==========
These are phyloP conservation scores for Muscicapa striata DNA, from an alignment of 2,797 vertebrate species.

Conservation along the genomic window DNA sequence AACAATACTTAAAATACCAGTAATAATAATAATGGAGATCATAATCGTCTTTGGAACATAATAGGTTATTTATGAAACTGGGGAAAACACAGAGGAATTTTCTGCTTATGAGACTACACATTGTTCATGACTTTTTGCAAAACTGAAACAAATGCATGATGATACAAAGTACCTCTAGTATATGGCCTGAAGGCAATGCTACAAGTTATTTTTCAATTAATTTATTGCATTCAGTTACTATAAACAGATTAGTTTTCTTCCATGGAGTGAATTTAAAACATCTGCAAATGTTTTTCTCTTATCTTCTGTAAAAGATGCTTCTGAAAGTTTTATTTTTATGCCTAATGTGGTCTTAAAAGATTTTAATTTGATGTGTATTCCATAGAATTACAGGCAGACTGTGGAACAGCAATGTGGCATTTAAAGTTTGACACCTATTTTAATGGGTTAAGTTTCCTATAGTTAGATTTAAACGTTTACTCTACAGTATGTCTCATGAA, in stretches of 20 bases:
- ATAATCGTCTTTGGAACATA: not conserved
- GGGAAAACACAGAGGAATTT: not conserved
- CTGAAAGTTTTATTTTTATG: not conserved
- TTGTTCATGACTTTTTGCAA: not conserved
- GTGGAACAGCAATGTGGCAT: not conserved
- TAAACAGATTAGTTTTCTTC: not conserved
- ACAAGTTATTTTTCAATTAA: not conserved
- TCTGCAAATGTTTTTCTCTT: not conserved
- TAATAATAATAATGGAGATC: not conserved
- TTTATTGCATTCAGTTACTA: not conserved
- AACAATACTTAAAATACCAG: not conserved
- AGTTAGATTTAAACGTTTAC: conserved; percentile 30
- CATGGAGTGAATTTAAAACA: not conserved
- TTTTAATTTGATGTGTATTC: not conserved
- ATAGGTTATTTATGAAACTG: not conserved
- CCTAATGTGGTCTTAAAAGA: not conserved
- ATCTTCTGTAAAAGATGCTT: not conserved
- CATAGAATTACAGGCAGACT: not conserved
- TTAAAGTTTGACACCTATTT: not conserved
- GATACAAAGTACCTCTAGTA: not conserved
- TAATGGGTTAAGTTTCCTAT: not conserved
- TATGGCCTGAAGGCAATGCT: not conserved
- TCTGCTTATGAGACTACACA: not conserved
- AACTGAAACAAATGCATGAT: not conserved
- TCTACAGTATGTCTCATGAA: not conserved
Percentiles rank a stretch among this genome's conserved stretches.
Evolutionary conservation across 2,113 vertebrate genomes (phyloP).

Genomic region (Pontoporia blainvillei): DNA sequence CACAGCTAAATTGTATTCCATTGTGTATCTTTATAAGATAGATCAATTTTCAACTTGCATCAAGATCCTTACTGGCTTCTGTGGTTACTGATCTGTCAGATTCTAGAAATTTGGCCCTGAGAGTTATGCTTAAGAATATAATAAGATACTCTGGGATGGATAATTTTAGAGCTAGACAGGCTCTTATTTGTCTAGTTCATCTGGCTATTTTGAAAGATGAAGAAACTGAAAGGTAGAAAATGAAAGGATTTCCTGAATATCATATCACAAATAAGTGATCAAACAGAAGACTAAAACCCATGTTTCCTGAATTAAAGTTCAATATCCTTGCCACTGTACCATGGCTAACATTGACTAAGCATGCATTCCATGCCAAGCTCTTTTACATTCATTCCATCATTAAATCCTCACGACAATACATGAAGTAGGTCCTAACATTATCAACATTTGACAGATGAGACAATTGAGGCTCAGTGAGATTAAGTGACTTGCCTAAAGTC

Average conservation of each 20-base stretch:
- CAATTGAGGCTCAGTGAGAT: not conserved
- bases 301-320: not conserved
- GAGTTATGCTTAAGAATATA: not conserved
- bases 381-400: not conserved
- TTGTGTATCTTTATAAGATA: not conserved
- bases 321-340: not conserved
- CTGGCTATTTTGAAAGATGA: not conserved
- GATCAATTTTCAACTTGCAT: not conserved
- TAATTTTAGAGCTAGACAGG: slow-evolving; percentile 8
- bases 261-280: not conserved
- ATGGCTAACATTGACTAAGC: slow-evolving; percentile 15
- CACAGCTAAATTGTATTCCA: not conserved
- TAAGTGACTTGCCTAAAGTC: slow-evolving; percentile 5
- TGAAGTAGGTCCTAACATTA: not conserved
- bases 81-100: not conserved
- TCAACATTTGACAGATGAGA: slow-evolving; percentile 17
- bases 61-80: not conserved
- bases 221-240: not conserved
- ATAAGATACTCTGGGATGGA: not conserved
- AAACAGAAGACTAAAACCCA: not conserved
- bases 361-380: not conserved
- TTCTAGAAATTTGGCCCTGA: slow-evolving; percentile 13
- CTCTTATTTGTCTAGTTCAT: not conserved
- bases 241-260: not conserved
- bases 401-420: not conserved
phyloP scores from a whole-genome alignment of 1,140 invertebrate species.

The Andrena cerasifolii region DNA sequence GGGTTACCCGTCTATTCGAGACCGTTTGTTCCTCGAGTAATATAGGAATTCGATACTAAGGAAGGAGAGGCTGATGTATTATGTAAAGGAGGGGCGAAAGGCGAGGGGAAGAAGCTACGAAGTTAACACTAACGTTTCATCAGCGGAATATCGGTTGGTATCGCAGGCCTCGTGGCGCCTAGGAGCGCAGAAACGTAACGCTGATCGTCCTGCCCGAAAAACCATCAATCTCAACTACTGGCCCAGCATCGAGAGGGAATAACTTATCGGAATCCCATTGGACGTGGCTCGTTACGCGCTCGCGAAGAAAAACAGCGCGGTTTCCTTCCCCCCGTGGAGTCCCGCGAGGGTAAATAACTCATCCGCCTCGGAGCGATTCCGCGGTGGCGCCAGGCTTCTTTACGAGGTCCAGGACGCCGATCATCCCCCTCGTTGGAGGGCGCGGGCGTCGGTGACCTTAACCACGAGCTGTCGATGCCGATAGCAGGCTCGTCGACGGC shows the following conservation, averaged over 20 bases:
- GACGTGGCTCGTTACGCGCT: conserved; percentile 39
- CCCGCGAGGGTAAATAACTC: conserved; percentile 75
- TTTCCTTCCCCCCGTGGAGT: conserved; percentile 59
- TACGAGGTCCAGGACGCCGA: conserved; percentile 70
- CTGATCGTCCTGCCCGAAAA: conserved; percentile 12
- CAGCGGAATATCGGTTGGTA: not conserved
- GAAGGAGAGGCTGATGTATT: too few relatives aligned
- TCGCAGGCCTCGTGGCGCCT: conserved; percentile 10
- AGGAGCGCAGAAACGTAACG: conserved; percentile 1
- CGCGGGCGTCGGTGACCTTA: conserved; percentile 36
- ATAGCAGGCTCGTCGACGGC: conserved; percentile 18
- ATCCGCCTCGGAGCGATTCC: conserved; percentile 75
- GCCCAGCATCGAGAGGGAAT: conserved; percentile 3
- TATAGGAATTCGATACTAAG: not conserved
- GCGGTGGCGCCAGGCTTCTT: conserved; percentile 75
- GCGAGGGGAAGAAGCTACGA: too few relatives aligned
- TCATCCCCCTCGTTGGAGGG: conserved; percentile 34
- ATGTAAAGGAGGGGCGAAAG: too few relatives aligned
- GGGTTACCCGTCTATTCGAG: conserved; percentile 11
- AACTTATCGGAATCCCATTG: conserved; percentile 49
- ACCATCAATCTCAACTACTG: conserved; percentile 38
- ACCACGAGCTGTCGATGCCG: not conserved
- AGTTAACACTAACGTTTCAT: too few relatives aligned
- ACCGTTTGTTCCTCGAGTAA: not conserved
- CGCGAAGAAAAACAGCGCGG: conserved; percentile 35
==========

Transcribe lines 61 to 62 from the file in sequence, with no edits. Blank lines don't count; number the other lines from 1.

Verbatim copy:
- TTTCCTTCCCCCCGTGGAGT: conserved; percentile 59
- TACGAGGTCCAGGACGCCGA: conserved; percentile 70